WASHINGTON (RNS) “A higher power will deliver me.”
“If Jesus suffered, I’m going to suffer.”
“I have a daughter, why would I need an advance directive?”
That’s what elderly African-Americans have told Karen Bullock, a medical sociologist and social worker.
Race, religion and a sense of the role of the family all play into end-of-life decisions for African-Americans, “and you cannot disentangle them,” said Bullock, a professor and head of the department of social work at North Carolina State University in Raleigh, N.C.
A new survey on end-of-life issues, released Thursday (Nov. 21) by the Pew Research Center’s Religion & Public Life Project, bears this out: Blacks and Hispanics are twice as likely as white Protestants, Catholics and people of no religious identity to insist that doctors do everything possible to stave off death, even in the face of incurable disease and great pain.
What’s more, the most recent statistics from the National Hospice and Palliative Care Organization show hospice service is overwhelmingly used (83 percent) by non-Hispanic whites. Less than 9 percent of hospice patients were black, and less than 7 percent were Hispanic.
- READ: Americans divided on facing death: Fight it, choose it or let it come (RNS)
- READ: What makes a good old age? Being pain-free doesn’t top the list (RNS)
Bullock, who is an African-American Southern Baptist, has tried to address end-of-life issues with a faith-based approach. She’s partnered with churches to talk about advance directives and decisions about aggressive treatment, palliative care (shifting from efforts to cure to pain management in incurable cases) and hospice.
Even that didn’t work.
“I could talk about a good death, but I couldn’t convince them that medical providers were truly going to act on their behalf,” she said. Hospice may be the “gold standard of care at the end of life,” but minorities are not easily convinced, she said.
Bullock points to elderly African-Americans’ historic experiences for one reason they insist on aggressive treatment even in severe pain with an incurable disease.
This is the generation that lived through segregation and that remembered the infamous Tuskegee experiment, in which black men with syphilis were studied but not treated.
People who overcome adversity by relying on their faith in God are unlikely to change that in their last days, she said. “They believe death is not the end for them and they will pass on to a better place.”
They also have a different understanding of suffering.
“Suffering is not being able to feed your family,” Bullock said. “Lying in a hospital bed is not suffering.”
George Eighmey made a similar observation during his 12 years as executive director of Death with Dignity in Oregon, the first of four states that have legalized physician-assisted dying for terminally ill patients.
Eighmey, who retired in 2010, said he saw no black, Hispanic or Asian people inquire about the law before it was enacted, or after when it allowed people to obtain a lethal prescription from a physician and choose the day of their death.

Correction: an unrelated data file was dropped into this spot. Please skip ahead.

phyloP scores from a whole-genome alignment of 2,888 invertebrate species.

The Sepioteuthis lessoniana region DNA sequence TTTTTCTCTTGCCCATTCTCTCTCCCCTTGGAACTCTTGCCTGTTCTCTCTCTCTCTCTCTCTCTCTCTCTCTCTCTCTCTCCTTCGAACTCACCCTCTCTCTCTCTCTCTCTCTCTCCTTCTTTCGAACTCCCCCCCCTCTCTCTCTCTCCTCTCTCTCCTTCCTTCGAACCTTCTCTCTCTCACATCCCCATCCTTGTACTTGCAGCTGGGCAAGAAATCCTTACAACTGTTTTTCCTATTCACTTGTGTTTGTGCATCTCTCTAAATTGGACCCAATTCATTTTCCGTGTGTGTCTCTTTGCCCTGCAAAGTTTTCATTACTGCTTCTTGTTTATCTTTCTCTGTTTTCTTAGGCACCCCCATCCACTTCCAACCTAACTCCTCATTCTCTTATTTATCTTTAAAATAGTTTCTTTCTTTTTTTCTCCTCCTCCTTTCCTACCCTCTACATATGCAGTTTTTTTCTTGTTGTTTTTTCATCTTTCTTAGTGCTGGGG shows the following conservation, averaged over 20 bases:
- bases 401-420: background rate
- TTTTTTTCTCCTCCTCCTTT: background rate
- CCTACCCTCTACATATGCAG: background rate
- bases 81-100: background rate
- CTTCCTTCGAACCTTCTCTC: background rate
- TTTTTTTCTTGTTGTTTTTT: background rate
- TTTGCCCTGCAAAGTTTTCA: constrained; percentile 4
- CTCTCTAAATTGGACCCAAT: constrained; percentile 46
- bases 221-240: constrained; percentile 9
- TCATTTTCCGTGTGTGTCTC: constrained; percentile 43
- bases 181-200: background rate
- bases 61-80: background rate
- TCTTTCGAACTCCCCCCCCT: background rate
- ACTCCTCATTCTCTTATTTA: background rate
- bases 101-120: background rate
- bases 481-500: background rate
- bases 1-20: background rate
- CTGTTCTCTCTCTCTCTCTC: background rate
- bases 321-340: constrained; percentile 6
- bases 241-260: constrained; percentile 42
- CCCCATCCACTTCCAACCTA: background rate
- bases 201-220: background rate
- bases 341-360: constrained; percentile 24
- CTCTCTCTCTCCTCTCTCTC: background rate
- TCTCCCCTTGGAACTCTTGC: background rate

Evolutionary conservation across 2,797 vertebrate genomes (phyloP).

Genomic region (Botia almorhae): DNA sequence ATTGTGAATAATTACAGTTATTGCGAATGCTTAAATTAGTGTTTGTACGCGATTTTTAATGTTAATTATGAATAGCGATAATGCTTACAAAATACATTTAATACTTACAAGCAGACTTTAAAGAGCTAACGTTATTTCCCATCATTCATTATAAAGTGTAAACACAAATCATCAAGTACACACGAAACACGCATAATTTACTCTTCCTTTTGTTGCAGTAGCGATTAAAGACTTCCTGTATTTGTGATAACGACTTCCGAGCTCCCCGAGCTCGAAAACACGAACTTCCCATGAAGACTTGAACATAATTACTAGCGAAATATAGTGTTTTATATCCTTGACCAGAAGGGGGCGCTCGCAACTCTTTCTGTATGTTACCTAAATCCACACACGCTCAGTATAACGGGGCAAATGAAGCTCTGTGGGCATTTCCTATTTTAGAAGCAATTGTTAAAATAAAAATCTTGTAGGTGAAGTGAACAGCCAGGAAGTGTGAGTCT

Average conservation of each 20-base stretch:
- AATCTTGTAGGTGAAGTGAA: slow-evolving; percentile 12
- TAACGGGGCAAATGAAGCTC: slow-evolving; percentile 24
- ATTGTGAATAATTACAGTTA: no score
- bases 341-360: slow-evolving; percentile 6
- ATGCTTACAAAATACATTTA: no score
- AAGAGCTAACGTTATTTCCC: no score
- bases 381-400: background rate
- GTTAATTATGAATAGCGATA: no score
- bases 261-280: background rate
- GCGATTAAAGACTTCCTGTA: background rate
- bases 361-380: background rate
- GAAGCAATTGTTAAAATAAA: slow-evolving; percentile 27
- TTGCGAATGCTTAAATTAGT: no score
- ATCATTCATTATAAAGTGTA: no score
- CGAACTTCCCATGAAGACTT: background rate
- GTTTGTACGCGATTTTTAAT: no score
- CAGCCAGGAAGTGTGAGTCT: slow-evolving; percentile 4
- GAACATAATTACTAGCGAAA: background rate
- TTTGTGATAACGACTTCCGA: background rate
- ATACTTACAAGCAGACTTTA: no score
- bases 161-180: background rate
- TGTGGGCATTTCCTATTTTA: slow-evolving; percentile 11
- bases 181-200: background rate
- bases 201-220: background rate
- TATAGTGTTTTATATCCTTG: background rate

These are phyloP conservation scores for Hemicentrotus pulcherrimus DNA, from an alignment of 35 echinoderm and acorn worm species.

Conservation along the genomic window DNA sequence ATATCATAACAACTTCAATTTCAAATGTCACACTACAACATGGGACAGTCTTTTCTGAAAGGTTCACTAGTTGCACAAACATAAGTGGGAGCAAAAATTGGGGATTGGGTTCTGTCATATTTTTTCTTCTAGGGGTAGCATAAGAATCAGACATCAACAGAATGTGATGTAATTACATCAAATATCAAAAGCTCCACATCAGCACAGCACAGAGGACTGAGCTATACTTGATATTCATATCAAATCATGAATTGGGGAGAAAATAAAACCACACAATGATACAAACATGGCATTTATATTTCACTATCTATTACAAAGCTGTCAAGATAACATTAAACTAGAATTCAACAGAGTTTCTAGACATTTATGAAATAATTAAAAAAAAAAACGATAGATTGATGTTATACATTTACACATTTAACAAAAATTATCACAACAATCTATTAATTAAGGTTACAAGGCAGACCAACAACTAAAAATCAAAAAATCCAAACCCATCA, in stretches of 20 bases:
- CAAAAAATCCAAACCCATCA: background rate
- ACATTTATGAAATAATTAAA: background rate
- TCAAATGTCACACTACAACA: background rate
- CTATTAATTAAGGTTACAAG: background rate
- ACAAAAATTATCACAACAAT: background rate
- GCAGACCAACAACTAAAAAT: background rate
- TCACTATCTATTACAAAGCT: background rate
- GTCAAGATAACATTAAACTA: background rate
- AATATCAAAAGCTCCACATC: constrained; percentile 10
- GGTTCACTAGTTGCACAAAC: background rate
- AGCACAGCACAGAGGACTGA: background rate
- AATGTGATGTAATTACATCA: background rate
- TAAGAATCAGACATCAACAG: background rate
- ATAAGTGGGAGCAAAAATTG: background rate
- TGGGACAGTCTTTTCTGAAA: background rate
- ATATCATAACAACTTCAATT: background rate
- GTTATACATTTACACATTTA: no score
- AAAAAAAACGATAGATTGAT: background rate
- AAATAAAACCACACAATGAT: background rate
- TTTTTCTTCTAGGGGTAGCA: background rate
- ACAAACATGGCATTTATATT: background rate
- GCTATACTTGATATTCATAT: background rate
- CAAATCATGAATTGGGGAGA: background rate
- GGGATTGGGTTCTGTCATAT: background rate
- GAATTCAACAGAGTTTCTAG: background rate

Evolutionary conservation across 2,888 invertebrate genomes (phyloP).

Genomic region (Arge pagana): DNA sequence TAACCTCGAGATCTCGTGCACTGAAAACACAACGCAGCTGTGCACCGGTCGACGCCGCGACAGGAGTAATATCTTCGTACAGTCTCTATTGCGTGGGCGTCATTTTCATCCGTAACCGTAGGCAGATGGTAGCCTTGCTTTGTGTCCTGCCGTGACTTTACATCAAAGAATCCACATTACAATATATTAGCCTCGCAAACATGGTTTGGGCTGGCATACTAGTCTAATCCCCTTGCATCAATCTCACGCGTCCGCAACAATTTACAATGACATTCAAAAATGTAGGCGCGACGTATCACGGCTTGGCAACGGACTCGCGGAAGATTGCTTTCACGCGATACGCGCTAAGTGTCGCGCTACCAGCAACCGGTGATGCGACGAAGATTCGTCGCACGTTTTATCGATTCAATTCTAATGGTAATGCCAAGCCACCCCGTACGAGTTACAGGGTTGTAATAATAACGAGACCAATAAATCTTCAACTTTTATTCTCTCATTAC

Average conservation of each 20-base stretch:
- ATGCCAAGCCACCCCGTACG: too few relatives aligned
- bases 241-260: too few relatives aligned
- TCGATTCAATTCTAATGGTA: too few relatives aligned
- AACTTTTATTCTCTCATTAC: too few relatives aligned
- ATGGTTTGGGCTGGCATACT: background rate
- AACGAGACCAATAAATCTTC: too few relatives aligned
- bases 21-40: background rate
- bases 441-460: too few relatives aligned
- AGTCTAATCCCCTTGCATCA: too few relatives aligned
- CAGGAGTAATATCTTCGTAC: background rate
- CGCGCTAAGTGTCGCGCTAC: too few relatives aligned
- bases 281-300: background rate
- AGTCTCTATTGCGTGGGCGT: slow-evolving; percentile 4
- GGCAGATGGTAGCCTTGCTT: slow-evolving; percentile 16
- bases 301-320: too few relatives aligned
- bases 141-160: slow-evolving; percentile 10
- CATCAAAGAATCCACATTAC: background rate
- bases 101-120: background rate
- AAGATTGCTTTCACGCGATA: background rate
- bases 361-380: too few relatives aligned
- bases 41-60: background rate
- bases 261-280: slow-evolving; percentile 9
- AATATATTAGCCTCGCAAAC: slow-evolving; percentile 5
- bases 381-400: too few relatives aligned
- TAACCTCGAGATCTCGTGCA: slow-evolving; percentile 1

He began an educational outreach program to all three communities to learn their concerns. Eighmey found Asians and Hispanics often rejected physician-assisted dying because they believe it is up to family members to “care for someone to the end.”
Hispanics and blacks, he said, also brought their deeply religious faith in miracles to their end-of-life views. They believe God is in control, not human beings.
Those few minorities who did, eventually, avail themselves of the Oregon law, he said, were largely “upper-income, highly educated, fiercely independent individuals who are accustomed to having things their way — pretty much like white people who have used the law.”
These are not people waiting passively for a miracle, said the Rev. Tarris Rosell, an ethics consultant at the Center for Practical Bioethics in Kansas City and an associate professor at the University of Kansas Medical Center, School of Medicine.
“If the patient or the patient’s family is praying for God to intervene, then everything must be done to keep Grandma or Grandpa going.”
Rosell, who was ordained in the liberal American Baptist tradition, said arguments over whether someone should continue aggressive treatment or turn to palliative care are a major reason he’s called in for ethics consultations.
Once, he said, a family came to him when their grandfather was already sedated, on a ventilator and unable to speak for himself. Their question: “Is it permissible to stop treatment, or is that a lack of faith?”
By stopping aggressive treatment, they feared they were saying that they didn’t believe in the power of God to heal.
“The miracle may be a release from suffering in this world,” he told them. “If God intervenes in the world to bring another kind of healing, wonderful! But then you don’t need doctors and machines. Maybe it would be best to turn them off and let God do what God is going to do.
“Faithfulness does not require us to keep someone in a state of suffering, to prolong the natural dying process. It’s our job as pastors to explain that at a certain point, the optimal level of care, which they always deserved, may be in letting go.”
This is not easy to convey to people accustomed to prayers such as, “Lord, be with the doctors,” said the Rev. Elree Canty, pastor at Grace and Mercy Christian Church, a nondenominational church in Lenexa, Kan.
“You will hear people say, ‘Lord, bless the surgeon’s hand and guide his mind to find a cure.’ If you shut that down, many feel you are closing the doors to a blessing,” Canty said.
“Everyone knows somebody who was on the verge of death and held on and kept fighting and, guess what, they bounced back!”
His mother did. Eight years ago, she was fighting breast cancer. “She was very aggressive about living.”
But, Canty said, his mother, now 60, also has written down all her desires for care if she falls ill again. Just in case.
KRE/MG END GROSSMAN